The credit Apple is already getting for reinventing the tablet market is 100 percent lock stock and barrel based on the belief (faith for many) that Apple can do for tablets what it has done for music and smartphones. Although I love Apple (I made the switch to Mac OS X over 2 years ago and have never looked back and own several iPods), I'm unconvinced that a tablet from Apple can achieve the same sort of market success.
Posted by Lora Bentley 06-Jan-2010 12:58:12
Interestingly, the seond-most-read governance post of the year touched on both the HITECH Act and privacy issues -- it addressed the data breach notification rule included in the HITECH Act.
To review, the Health Information Technology for Economic and Clinical Health Act was enacted as part of the American Recovery and Rehabilitation Act, which Congress passed shortly after President Obama took office. Along with setting aside nearly $22 billion for health information technology, the act extended the reach of the data privacy and security requirements of the Health Insurance Portability and Accountability Act (HIPAA) to include business associates of health care organizations.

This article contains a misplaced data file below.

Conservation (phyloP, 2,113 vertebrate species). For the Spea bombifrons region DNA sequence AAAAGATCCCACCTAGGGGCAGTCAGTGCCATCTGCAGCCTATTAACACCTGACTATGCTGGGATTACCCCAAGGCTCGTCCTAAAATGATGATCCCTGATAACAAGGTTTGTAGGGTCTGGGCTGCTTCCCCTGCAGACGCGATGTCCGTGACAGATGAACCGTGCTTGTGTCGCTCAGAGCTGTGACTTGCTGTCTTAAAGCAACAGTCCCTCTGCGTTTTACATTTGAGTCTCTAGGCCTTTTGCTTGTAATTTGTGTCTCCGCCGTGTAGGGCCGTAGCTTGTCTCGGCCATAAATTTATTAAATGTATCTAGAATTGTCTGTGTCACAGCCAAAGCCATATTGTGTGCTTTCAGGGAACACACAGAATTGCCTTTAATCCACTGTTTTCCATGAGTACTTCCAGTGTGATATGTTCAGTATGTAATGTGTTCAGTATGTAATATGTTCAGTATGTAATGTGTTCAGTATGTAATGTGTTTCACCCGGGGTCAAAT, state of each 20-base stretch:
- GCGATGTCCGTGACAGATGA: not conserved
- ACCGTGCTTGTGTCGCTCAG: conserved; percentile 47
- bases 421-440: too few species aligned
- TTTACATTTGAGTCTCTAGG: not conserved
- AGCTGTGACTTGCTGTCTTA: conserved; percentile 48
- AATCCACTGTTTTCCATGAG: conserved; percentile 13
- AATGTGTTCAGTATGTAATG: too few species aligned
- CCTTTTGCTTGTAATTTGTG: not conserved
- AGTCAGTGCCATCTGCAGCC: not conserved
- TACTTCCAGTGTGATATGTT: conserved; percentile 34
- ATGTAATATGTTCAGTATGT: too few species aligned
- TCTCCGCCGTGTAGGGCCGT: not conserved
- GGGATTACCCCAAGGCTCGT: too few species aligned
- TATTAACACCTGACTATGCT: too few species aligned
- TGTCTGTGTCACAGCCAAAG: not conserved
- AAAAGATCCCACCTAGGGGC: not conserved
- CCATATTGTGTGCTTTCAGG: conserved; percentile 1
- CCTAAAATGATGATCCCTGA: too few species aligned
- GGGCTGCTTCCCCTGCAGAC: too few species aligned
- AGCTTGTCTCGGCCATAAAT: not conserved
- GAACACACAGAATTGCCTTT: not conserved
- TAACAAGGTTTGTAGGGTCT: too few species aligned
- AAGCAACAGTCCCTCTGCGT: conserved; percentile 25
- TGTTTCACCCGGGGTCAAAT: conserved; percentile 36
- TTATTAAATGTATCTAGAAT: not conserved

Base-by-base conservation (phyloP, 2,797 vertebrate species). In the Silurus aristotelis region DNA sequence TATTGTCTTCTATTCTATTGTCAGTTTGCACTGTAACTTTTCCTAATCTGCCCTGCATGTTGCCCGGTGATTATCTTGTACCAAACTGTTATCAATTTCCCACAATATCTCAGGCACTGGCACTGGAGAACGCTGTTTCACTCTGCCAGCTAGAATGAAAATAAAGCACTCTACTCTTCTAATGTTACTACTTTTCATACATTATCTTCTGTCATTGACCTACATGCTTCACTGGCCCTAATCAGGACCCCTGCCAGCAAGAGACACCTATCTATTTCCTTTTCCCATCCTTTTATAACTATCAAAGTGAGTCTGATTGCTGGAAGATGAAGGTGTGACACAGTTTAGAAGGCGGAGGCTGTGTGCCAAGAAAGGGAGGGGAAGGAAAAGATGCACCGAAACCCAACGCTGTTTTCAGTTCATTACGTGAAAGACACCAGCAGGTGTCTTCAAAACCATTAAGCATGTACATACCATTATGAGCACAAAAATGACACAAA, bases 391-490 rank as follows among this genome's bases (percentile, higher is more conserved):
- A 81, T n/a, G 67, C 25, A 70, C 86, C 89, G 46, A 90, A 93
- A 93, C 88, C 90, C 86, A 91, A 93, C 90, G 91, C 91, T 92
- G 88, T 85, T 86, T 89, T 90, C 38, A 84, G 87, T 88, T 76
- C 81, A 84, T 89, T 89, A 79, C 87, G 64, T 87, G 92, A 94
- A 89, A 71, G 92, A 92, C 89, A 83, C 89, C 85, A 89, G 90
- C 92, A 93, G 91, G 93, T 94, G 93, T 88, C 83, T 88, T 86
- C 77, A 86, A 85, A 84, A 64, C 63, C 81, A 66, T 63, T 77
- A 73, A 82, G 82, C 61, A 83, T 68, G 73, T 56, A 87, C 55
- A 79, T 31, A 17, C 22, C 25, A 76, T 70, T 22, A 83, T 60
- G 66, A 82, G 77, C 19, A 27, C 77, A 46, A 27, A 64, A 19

By Jianggan Li | 7 January 2010
Malaysia’s Ministry of Health has come a long way on its e-health journey, with many success stories as well as lessons learned. Some of the key planners share their stories with Jianggan Li.
Like many of its neighbours, Malaysia has been experiencing changing disease patterns. The era of acute infectious diseases and malnutrition has been succeeded by one of chronic diseases and lifestyle related illnesses. So the country’s healthcare strategy has had to shift from making traditional health and hygiene improvements to promoting healthier lifestyles and managing chronic diseases.
“This calls for change in the role of healthcare professionals and the delivery interface between the consumer and health system,” says Dato’ Dr Jai Mohan, Professor of Health Informatics at Kuala Lumpur-based International Medical University and the Vice President of the Malaysia Health Informatics Association.
Posted: January 5, 2010 - 5:59 am ET
Family physicians who use electronic health-record systems employ a wide range of products, have been using them for only a few years, and are generally not that happy with vendor training and support, according to a survey of American Academy of Family Physicians members published in the most recent issue of Family Practice Management, an AAFP journal.
The survey questionnaire was open to the AAFP's 94,600 members and was published in the journal and posted online with 2,556 members responding. Out of those, 544 were excluded for various reasons such as those who responded by saying they don't use an EHR (477), while others named a practice-management program instead of an EHR when asked which system they used.
Carrie Vaughan, for HealthLeaders Media, January 5, 2010
The long-awaited definition of meaningful use is finally here. Just before the New Year, the Centers for Medicare & Medicaid Services and the Office of the National Coordinator released both the definition of "meaningful use" for electronic health records and the standards to improve the efficiency of health information technology.